Over the past few decades the focus of psychotherapy increasingly returned to its emphasis on the internal state of the individual. While psychoanalysis focused on unconscious processes newer models emphasize a focus on thoughts, (such as Acceptance and Commitment therapy), management of emotions/self-regulation (such as DBT and Mindfulness), and even on neurobiological differences. While much has been gained from these new models they have the unintended consequence of narrowing our focus to the individual, and neglecting the context or structure that influences the individual.
I was reminded of this unfortunate narrowing by two very different sources. First, I just finished reading Michael Lewis’ excellent new book, The Undoing Project, on the work of Amos Tversky and Daniel Kahneman, two psychologists whose work have challenged many of the basic assumptions held by psychologists, economists and others (though there work has never explicitly address issues of therapy). Second, I recently held a series of sessions with a young boy and his parents regarding the boy’s food refusal (specifically, he refused to eat any but an extremely narrow range of foods, but if served these would readily eat them).
A summary of Tversky’s thoughts on the importance of context in understanding behavior:
Lewis relates how Tversky was asked to consult with Delta airlines regarding a pattern of pilot error that worried the airlines in the 1980s. Airlines efforts reported all efforts to work with pilots on their decision making had not lessened the problem. Tversky’s input was that the structure or organization of the flight crew was the issue. He noticed how the culture of the cockpit was such that pilots were never questioned and their decisions were always deferred to (i.e., crew members failed/were afraid to speak up) when the new the pilot was making a poor decision. The airline reportedly implemented changes that changed the culture of the cockpit, i.e., encouraged others to speak up and question the pilot’s decisions when they had concerns. This change greatly reduced error.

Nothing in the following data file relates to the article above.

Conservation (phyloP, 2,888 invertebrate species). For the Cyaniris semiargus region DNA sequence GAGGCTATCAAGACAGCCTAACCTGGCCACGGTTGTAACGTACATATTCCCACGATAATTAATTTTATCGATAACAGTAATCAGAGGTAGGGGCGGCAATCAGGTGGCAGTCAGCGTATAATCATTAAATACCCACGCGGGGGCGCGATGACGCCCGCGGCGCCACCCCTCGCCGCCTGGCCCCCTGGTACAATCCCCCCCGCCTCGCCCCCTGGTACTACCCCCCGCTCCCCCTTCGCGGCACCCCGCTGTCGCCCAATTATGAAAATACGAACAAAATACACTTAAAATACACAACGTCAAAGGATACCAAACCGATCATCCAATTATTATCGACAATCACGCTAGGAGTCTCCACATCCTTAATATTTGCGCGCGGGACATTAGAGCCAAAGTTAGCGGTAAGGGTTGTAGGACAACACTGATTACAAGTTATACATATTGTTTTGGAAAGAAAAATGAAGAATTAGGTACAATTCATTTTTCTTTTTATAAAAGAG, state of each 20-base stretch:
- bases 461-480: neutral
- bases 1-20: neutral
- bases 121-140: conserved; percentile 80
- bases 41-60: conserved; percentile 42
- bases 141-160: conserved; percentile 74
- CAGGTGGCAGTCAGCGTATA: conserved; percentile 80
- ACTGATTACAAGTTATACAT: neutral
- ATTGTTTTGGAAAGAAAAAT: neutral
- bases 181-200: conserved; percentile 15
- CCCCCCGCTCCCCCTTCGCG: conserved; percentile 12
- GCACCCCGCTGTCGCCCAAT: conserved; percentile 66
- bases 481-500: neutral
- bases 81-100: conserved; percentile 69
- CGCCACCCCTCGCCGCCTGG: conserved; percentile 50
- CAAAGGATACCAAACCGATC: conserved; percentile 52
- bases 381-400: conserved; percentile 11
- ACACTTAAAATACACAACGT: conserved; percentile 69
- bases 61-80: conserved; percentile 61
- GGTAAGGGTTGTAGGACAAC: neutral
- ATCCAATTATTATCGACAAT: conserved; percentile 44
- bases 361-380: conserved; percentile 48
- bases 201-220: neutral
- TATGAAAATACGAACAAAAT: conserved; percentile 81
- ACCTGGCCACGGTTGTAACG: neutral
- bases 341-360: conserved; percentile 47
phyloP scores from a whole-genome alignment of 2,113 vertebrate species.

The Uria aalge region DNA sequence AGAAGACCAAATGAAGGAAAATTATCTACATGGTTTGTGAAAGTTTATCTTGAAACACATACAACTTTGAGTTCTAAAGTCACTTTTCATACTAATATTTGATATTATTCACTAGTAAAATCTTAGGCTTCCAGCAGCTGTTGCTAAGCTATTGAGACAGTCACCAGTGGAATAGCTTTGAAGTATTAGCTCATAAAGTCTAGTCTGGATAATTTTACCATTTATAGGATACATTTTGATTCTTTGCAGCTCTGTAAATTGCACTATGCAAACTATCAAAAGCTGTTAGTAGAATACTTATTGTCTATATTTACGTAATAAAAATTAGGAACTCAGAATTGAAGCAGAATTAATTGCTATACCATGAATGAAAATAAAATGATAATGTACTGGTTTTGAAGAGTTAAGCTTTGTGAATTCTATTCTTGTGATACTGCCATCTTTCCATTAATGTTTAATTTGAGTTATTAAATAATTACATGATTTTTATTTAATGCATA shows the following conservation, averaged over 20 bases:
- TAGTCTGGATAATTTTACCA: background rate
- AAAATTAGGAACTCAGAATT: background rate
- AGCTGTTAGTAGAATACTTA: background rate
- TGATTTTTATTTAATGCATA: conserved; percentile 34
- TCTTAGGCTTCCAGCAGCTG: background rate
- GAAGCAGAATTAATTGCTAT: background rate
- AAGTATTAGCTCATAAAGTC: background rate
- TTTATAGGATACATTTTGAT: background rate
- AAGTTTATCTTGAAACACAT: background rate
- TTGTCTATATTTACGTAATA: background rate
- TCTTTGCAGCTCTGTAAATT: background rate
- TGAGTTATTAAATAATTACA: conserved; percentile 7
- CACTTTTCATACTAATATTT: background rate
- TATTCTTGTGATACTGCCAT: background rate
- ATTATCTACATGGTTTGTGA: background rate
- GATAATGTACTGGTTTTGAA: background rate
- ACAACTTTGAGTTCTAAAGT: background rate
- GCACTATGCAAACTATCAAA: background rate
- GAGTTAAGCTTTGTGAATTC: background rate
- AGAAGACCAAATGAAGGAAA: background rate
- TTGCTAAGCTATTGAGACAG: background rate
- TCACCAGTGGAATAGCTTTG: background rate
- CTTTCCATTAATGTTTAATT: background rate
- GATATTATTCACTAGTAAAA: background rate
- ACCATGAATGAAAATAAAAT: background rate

The clinical example is as follows:
The well-meaning parents detailed how they repeatedly had tried to induce their son to try other foods and be more flexible. Their efforts ranged from well-defined reward systems for trying new foods, to punishments for not trying new food, and lengthy lectures (from them and medical personnel) on the importance of nutrition. They reported considering a recommendation to go to an occupational therapist who did “food therapy” that involved having children purportedly become comfortable with different foods by playing with the foods. This psychologist was able to prevail upon the parents to let the boy eat what he wanted, to simply serve him the food he preferred and make this issue a non-issue. The parents proceeded, after some struggle, to implement this approach, and over time the child voluntarily tried new foods (in a developmentally appropriate fashion). Rather than changing the child, the parents changed the structure or context. For the record, strategic therapists have been recommending these approaches for years (see the work of Cloe Madanes, and Paul Watzlawick and his colleagues). Moreover, wise parents and adults have used “reverse psychology” for years. Perhaps the best illustration of this in the classic children’s book, “Bread and Jam for Frances” about a picky badger who only eats bread and jam until her parents allow her to only eat bread and jam at every meal.
The point: we need to remember to look beyond the individual to understand the behavior of the individual. This adage is obvious, when we stop to reflect on it, but all too often we lose sight of this wisdom and focus on the inner workings of the individual when the context is the key.